As you will recall, the Galen Institute worked hard, along with AEI and Heritage, several years ago to promote an idea for a Medicare prescription drug benefit that would be based upon a funded drug discount card coupled with insurance coverage for large drug expenses.
Our idea was adopted in part with the enactment of the temporary drug discount card. The Medicare Modernization Act created a program to allow private plans to offer Medicare-approved discount cards to all beneficiaries and also provided $600 a year to those with low-incomes to help with drug expenses. This was a transitional program designed to provide help in 2004 and 2005 until the permanent drug benefit could be implemented.
Opponents of the drug benefit did everything they could at the time to criticize the temporary assistance program, actively discouraging seniors from signing up – and disadvantaging their constituents in the progress.
So now, Rep. Henry Waxman asked the Government Accountability Office for a study of the program, and The New York Times reports that “Congressional investigators ?found serious, widespread problems.”
This is outrageous for a number of reasons:
- The GAO’s findings were overblown by Rep. Waxman and the Times. Medicare Administrator Mark McClellan told the Times and the GAO that the number of problems and complaints was relatively small, given the size of the program and how quickly it had to be up and running. “Millions of prescriptions have been filled, with only a tiny fraction of complaints and compliance issues,” McClellan said.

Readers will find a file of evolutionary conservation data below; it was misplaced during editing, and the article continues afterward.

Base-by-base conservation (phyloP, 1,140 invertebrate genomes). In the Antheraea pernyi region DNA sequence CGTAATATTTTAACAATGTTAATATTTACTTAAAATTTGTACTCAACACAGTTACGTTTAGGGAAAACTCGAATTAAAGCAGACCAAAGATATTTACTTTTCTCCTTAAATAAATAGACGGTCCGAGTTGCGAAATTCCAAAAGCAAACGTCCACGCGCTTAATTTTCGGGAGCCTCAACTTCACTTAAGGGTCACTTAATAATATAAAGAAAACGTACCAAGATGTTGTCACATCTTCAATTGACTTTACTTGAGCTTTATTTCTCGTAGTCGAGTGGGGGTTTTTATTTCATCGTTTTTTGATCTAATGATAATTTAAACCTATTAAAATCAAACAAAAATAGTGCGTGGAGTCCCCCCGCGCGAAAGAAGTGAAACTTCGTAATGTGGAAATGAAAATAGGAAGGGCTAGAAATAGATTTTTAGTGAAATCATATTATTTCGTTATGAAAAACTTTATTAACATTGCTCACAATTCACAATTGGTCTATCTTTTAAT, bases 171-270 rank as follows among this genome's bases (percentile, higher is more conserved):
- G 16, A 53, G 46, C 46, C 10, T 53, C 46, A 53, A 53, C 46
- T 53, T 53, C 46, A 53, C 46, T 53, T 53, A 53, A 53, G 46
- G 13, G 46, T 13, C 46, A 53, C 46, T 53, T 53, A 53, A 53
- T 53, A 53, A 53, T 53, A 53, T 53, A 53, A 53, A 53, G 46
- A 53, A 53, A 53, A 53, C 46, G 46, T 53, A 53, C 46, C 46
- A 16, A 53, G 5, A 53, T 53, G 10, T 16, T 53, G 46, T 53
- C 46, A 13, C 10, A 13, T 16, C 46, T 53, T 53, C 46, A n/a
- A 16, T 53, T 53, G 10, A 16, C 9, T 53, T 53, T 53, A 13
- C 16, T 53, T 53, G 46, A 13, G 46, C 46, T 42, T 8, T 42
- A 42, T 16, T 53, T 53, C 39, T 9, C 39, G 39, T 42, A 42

- Opponents of the drug benefit discouraged their constituents from signing up, and surprise, surprise, enrollment was much less than it could have been (6.4 million beneficiaries, including 1.9 million who received the $600 annual credit).
- The temporary program provided an important learning experience both for the Medicare agency and for private plans now enrolling beneficiaries in the permanent benefit plan. When administrators learned of problems, they acted to correct them.
- Reports like this feed the other side’s mantra that the permanent drug benefit is too complicated and offers too many choices, with the implication that seniors simply won’t be able to figure out how to pick a plan that provides them the drugs they need at the best prices for the lowest premiums.
This is frustrating, but perhaps these are the growing pains of implementing a new entitlement through a system of choice involving private plans. The unspoken alternative – a one-size-fits-all government plan – would simply have been unable to meet the complex and diverse needs of seniors. If there is howling now over choice, imaging the howling there would have been over no choice!
An article by a British health economist in the latest Health Affairs has stirred a “conversation” among our colleagues for her criticisms of the “overwhelming” number of the choices offered among coffee, TV channels, and health care options in the United States.
Rhiannon Tudor Edwards spent a year in Seattle as a Commonwealth Fund fellow where she exposes some genuine flaws of the U.S. system, including the irritating insistence of receptionists in doctors’ offices to be much more interested in how you are paying your bill than who you are and what you need.